Auditing user account changes in Active Directory is crucial for ensuring the security, integrity, and accountability of an organization’s IT environment. Here are the key reasons why auditing AD user account changes is important:
User account changes, such as password resets, account lockouts, or privilege modifications, can be indicators of unauthorized access attempts or insider threats. Auditing these changes allows for the early detection of suspicious activities and potential security breaches, enabling organizations to take immediate action to mitigate risks and protect sensitive information.
In addition, many regulatory frameworks, including the Health Insurance Portability and Accountability Act (HIPAA) and the Sarbanes-Oxley Act (SOX), require organizations to maintain comprehensive audit trails of user account changes. Auditing user account changes helps demonstrate compliance with these regulations, ensuring that the organization’s IT environment is being monitored and controlled effectively.
In the event of a security incident or a compliance violation, auditing user account changes provides valuable forensic evidence. The audit logs can be used to reconstruct events, track the actions of specific users, and determine the root cause of the incident. This information is essential for conducting thorough investigations and implementing remedial measures.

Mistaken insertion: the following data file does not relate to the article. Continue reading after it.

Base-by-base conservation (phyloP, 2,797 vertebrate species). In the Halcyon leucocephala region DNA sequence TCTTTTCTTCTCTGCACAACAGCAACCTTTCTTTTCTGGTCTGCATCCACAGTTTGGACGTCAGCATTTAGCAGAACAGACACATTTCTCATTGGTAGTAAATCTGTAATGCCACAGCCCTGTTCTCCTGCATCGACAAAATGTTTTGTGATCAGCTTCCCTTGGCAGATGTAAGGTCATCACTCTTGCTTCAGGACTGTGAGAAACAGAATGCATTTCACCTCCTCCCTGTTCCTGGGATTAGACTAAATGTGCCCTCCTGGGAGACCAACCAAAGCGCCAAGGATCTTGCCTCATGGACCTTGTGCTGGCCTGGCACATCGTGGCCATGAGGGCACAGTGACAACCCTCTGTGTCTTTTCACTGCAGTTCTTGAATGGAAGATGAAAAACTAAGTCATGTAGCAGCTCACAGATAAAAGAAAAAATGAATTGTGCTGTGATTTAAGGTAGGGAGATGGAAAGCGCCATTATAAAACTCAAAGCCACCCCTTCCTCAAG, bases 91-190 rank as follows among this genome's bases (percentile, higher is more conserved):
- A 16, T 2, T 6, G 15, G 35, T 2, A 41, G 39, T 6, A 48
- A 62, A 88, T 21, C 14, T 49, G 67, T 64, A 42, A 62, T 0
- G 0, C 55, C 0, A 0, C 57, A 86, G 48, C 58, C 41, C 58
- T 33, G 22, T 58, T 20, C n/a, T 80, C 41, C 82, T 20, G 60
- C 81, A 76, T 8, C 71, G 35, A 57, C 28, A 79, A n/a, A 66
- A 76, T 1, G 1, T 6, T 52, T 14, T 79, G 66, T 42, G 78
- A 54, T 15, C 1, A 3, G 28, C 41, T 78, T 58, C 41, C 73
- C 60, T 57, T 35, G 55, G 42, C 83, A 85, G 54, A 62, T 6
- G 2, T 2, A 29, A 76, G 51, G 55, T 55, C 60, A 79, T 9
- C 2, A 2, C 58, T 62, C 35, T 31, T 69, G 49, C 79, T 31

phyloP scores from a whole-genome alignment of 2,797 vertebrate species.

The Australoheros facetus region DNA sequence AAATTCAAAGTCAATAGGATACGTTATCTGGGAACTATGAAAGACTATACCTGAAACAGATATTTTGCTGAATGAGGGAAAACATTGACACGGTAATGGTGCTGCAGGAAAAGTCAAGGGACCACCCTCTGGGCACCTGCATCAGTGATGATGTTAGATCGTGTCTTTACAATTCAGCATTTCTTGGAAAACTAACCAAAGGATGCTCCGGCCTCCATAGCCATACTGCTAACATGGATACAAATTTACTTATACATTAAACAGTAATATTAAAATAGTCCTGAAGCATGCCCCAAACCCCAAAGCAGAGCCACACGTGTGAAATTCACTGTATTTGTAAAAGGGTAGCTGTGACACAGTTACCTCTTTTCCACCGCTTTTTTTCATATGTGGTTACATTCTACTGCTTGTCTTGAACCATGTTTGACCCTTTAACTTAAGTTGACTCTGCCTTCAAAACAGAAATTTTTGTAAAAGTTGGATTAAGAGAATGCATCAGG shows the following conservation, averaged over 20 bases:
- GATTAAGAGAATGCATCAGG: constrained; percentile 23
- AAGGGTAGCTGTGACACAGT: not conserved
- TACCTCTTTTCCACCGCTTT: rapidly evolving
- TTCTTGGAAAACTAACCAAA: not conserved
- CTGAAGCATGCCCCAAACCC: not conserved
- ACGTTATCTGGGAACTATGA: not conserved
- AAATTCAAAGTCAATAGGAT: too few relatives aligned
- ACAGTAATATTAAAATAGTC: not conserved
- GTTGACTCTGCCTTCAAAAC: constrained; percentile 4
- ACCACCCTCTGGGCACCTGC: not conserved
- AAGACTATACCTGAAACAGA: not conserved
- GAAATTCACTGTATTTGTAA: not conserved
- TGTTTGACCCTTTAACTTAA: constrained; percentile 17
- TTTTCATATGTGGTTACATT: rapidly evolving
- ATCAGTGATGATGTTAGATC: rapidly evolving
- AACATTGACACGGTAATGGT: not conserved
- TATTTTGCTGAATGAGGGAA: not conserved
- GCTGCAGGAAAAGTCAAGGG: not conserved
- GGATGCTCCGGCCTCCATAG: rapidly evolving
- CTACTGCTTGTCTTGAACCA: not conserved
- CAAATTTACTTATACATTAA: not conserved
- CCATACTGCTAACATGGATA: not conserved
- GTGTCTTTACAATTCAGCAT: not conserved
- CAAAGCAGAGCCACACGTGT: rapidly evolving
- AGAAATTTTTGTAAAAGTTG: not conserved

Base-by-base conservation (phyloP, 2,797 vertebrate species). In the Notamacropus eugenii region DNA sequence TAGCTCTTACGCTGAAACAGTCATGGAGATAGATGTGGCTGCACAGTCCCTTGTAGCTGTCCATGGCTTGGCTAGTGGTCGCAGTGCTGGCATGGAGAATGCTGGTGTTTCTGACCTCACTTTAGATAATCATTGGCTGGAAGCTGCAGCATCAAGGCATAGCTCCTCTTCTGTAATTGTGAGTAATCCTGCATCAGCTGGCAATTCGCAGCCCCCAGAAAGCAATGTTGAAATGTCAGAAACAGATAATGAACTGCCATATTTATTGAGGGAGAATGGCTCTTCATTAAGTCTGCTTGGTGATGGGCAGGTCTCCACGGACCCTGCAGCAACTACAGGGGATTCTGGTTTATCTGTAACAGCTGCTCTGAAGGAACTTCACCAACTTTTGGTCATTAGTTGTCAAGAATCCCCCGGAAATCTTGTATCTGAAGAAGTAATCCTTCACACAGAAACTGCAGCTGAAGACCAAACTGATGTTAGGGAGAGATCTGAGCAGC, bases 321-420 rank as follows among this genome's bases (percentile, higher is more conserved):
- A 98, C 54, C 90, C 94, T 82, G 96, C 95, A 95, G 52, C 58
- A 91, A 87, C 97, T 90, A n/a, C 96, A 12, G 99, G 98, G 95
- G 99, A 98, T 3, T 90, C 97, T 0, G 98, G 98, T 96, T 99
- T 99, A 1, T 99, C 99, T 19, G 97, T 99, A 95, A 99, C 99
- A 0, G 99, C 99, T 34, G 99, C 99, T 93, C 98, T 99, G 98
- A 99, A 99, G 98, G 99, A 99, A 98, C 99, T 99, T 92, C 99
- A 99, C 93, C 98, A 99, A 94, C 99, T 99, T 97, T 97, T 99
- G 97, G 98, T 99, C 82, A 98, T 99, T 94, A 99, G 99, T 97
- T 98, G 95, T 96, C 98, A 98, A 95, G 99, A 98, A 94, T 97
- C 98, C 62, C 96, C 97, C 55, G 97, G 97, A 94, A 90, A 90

Auditing user account changes also supports effective change management practices. It helps administrators track and verify modifications made to user accounts, ensuring that changes are authorized, properly documented, and comply with the organization’s policies and procedures. This facilitates better control over user access and reduces the risk of unauthorized changes or misconfigurations.
In this article, you will learn how to audit user account changes in Active Directory both natively and using Lepide Active Directory Auditor.
Audit Active Directory User Account Changes using Event Logs
Step 1: Enable “User Account Management” Audit Policy
Perform the following steps to enable “User Account Management” audit policy:
- Go to “Administrative Tools” and open “Group Policy Management” console on the primary “Domain Controller”.
- In “Group Policy Management”, create a new GPO or edit an existing GPO. It is recommended to create a new GPO, link it to the domain and edit.
- To create a new GPO, right-click the domain name in the left panel, and click “Create a GPO in this domain, and Link it here”. It shows the “New GPO” window on the screen. Provide a name (User Account Management in our case) and click “OK”.
- The new GPO appears in the left pane. Right-click it and click “Edit” in the context menu. “Group Policy Management Editor” appears on the screen.
- In this window, you have to set “Audit User Account Management” policy. To do that, navigate to “Computer Configuration” ➔ “Windows Settings” ➔ “Security Settings” ➔ “Advanced Audit Policy Configuration” ➔ “Audit Policies”.
- Select “Account Management” policy to list all of its sub-policies. Double-click “Audit User Account Management”’ policy to open its “Properties” window